If the aid offer doesn’t fully explain the tuition and fee amount it discloses, contact the financial aid office for more and better information about this disclosure. Otherwise, you and your student could be in for a rude shock when it’s time to pay the school.

There are four other COA categories besides tuition and fees. Read Games Colleges Play — Disclosing Room, Board, and Other Costs for what to watch for in these categories.

College Affordability Solutions helps parents and students decipher financial aid offers. Call (512) 366-5354 or email collegeafford@gmail.com if you need a no-cost consultation for this purpose.

Games Colleges Play — Disclosing Room, Board, and Other Costs

Don’t rely too much on the Cost of Attendance (COA) figures disclosed on your student’s financial aid offers from colleges to which she’s been admitted. Sad to say, they’re often inaccurate.

Games Colleges Play: Tuition and Fee Disclosures focuses on one critical COA category, IMG_1280 but federal rules also require postsecondary institutions to communicate other sets of costs:

  • Room and board;
  • Books and supplies;
  • Transportation; and
  • Miscellaneous.

Colleges often determine these costs by sampling local prices or surveying current-students. These methods typically cause them to publish average costs, which means some students spend more while others spend less in each category. Hopefully, your student can be often among those who spend less.

Unfortunately, colleges may also deliberately downsize amounts they disclose so their published COAs appear to be lower than those of their competitors. And sometimes institutional administrators simply believe students shouldn’t be allowed to spend what their own research shows students are spending in certain categories.

Here are some commonly played games in COA categories other than tuition and fees:

Room and Board: This is usually based on what the school’s housing and food service department charges to live on-campus with a roommate for up to nine months. Such departments object to giving “extra” financial aid to help students reside off-campus, so colleges often apply their on-campus amounts to students who dine and rent off-campus — largely under leases landlords require to be for 12 months.

Books and Supplies: This category normally divulges average book and supply expenses for all students. But some majors have extraordinary high book and supply costs, so this amount could be way too low.

Transportation: This figure commonly reflects what in-state students spend to travel between campus and home a few times each academic year. It seldom covers long-distance travel expenses for out-of-state students or costs for students who must drive to and from off-campus jobs.

Miscellaneous: This covers personal purchases — clothing, entertainment, snacks, etc. But institutions are particularly likely to “lowball” the costs disclosed in this category.

So determine whether you can actually afford a college even with the financial aid it’s offering. Do your own research about its COA — speak with current students and their parents, examine on-campus dorm prices, sample off-campus rents, independently calculate your student’s transportation expenses, etc. Doing so can avert financial disaster for you and your student!

College Affordability Solutions helps parents and students decipher financial aid offers. Call (512) 366-5354 or email collegeafford@gmail.com if you need a no-cost consultation for this purpose.

Before and During College: Parent Loans — Helpful Today, But a Potential Curse Tomorrow

IMG_1169Federal Direct Parent PLUS Loans. They’re often the way families fill the gap between their resources, financial aid, and costs their undergraduates incur at college. But parent PLUS loans have their pros and cons.

Parent PLUS loan advantages:

 

  • There’s no PLUS borrowing limit other than the cost of attendance for the student for whom you borrow (i.e. your “beneficiary”) minus her other financial aid.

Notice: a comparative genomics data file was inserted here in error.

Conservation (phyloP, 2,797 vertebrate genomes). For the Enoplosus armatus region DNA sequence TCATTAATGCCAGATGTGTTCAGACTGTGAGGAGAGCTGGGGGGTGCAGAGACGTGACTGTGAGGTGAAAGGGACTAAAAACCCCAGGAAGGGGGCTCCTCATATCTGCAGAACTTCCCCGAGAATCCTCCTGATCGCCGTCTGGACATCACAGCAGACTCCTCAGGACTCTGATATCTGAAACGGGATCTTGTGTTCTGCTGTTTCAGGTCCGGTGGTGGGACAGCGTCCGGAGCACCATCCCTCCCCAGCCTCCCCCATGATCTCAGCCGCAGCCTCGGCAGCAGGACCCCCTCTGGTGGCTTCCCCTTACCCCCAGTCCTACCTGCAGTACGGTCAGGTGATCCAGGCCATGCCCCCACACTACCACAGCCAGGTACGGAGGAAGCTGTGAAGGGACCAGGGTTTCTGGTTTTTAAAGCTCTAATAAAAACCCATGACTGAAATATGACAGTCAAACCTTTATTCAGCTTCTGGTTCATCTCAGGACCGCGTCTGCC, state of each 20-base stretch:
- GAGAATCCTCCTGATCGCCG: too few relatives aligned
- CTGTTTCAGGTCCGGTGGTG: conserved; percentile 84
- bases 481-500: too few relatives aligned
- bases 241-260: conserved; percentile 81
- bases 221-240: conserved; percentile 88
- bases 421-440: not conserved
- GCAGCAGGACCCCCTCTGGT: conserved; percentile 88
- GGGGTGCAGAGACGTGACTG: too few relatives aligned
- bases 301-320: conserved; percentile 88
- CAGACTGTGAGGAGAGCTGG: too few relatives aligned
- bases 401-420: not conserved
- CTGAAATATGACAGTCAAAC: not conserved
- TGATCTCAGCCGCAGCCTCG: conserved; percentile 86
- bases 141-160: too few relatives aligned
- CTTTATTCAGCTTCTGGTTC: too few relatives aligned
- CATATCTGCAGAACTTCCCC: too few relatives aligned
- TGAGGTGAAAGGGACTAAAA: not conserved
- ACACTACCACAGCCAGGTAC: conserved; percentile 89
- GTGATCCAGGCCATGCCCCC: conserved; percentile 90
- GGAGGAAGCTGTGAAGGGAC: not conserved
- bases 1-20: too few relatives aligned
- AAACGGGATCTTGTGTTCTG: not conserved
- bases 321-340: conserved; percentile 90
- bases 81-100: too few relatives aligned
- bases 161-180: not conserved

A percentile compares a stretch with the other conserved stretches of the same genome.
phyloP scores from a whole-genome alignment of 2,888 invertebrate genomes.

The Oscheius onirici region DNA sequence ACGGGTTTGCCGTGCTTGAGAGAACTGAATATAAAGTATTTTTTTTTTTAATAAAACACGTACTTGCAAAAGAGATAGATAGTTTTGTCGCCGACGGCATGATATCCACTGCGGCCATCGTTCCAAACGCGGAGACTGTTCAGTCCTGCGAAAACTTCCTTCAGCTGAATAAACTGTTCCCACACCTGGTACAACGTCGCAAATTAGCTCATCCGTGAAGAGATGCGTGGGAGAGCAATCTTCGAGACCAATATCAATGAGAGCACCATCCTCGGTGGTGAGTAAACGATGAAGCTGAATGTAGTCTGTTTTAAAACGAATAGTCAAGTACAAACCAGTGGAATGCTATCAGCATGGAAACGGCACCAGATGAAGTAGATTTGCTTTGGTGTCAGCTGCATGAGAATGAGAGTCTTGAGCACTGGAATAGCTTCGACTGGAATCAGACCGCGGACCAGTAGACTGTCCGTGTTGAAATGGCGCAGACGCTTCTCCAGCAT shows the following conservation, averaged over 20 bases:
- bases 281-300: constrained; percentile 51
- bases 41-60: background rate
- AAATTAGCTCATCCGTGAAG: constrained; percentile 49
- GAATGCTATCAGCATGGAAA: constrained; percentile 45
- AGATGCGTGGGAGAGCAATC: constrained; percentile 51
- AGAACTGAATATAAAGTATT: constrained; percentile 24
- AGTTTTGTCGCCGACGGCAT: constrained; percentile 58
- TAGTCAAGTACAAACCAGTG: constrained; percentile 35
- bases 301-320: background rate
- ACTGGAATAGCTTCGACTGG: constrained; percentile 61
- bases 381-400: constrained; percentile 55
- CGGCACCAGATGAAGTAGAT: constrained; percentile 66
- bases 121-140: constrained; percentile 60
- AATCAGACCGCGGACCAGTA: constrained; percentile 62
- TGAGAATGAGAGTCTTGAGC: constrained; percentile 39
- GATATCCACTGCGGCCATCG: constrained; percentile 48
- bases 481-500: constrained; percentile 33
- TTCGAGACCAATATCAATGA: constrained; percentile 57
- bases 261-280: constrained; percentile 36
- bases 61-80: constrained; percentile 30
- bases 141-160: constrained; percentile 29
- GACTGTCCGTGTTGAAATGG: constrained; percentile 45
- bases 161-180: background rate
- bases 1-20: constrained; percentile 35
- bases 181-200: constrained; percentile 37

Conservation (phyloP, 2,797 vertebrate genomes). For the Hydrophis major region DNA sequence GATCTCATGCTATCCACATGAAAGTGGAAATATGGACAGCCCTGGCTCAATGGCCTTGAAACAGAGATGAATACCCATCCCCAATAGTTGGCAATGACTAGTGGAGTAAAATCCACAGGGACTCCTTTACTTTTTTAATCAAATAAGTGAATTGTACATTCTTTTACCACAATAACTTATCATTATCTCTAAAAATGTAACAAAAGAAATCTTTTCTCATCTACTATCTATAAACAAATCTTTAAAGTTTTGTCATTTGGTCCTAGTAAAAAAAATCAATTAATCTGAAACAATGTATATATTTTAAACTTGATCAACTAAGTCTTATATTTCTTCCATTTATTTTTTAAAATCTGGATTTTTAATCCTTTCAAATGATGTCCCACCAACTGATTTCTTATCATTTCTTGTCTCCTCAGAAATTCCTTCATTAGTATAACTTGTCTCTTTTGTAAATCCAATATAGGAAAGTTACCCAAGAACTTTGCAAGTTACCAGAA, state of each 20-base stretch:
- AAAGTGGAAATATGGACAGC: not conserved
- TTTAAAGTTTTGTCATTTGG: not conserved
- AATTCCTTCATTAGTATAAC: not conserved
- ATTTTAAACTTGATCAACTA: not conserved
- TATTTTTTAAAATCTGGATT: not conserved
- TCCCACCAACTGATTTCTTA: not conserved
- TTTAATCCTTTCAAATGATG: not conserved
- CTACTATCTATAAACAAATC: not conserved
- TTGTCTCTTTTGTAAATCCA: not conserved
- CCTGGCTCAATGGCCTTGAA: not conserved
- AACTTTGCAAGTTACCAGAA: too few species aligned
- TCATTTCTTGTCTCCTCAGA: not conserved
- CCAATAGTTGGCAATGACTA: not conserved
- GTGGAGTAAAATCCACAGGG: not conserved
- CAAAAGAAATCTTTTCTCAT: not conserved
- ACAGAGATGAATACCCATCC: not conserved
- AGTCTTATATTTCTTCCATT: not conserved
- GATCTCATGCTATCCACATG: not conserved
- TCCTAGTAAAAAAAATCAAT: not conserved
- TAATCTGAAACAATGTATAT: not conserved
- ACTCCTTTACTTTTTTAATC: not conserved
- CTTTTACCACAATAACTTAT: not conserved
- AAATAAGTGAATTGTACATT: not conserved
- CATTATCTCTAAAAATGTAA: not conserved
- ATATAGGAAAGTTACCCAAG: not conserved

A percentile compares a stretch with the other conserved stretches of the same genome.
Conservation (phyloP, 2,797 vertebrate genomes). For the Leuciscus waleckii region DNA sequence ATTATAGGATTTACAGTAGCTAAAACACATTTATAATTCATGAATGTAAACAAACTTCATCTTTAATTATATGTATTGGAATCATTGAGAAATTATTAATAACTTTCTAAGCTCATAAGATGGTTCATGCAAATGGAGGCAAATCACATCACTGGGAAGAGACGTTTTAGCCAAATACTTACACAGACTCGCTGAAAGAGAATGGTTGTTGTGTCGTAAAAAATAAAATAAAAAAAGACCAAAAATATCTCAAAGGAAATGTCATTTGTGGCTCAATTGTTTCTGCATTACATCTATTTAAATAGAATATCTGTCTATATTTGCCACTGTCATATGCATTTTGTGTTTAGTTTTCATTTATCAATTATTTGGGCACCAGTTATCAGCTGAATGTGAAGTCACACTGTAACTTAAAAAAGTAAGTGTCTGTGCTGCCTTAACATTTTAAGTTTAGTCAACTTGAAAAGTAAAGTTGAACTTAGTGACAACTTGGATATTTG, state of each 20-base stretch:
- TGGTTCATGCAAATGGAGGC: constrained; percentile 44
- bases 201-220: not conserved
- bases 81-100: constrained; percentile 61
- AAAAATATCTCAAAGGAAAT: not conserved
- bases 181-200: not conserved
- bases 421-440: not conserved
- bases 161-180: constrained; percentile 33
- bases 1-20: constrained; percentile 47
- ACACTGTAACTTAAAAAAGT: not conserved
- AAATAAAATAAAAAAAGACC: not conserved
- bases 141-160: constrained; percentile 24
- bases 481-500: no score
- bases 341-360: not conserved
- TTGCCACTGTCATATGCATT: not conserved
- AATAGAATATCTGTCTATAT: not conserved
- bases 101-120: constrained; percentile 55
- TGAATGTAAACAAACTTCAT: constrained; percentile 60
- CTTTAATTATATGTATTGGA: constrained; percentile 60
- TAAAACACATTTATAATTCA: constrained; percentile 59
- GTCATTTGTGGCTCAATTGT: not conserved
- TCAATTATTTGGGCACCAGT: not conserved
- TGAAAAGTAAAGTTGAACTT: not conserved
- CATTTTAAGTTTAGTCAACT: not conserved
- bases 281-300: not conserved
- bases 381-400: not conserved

• The interest rate on each academic year’s PLUS loan is fixed so, unlike this rate on many private loans, it’ll never go up.
  • The only fee is a 1.069% federal loan fee.
  • Amounts you repay within 120 days of disbursement reduces principal and IMG_1150cancels interest and loan fee on that principal.
  • Your payments may be deferred while your beneficiary is enrolled at least half-time and during her 6-month post half-time grace period.
  • Payments may also be postponed under other federal deferment and forbearance programs.
  • Should you die or become totally and permanently disabled, or if your beneficiary dies, your PLUS debt will be discharged.

Parent PLUS loan downsides include:

  • The highest interest rate of all federal college loans. Currently 7.0%, this rate’s expected to rise on PLUS loans borrowed for the next few academic years. But with fixed rates, PLUS interest is still likely to be lower than variable rate private education loans.
  • To borrow a PLUS loan, you (or a cosigner) must have a sound credit history. IMG_1152Your credit history isn’t “sound” for PLUS if (1) when your credit report runs, you don’t owe over $2,085 that’s 90 or more days delinquent, or (2) for five years before your report runs, you’ve had no charge-offs, bankruptcies, defaults, foreclosures, repossessions, tax-liens, wage garnishments, or write-offs.
  • PLUS debt isn’t legally transferable to anyone else unless it’s privately refinanced.
  • Parent PLUS debt isn’t easily forgiven. Bankruptcy generally won’t discharge it, and it’s not eligible for the federal teacher loan forgiveness program. But, in addition to the discharges described above, it is eligible for Public Service Loan Forgiveness.

IMG_1151Borrow parent PLUS loans only as a resort, especially if you’re approaching retirement. Why? The Government Accountability Office recently found 17% of 65-74 year old parent borrowers had defaulted on such loans — subjecting themselves to expensive collection fees and the confiscation of their Social Security benefits and tax refunds. So while PLUS can be helpful today, it can be a curse tomorrow.

Note: College Affordability Solutions will be on “spring break” next week and so won’t be posting a blog. But look here again on Wednesday, March 21, for another post on issues related to keeping college affordable.

Contact College Affordability Solutions at (512) 366-5354 or collegeafford.gmail.com if you’re looking for a no-cost consultation on strategies for minimizing college costs.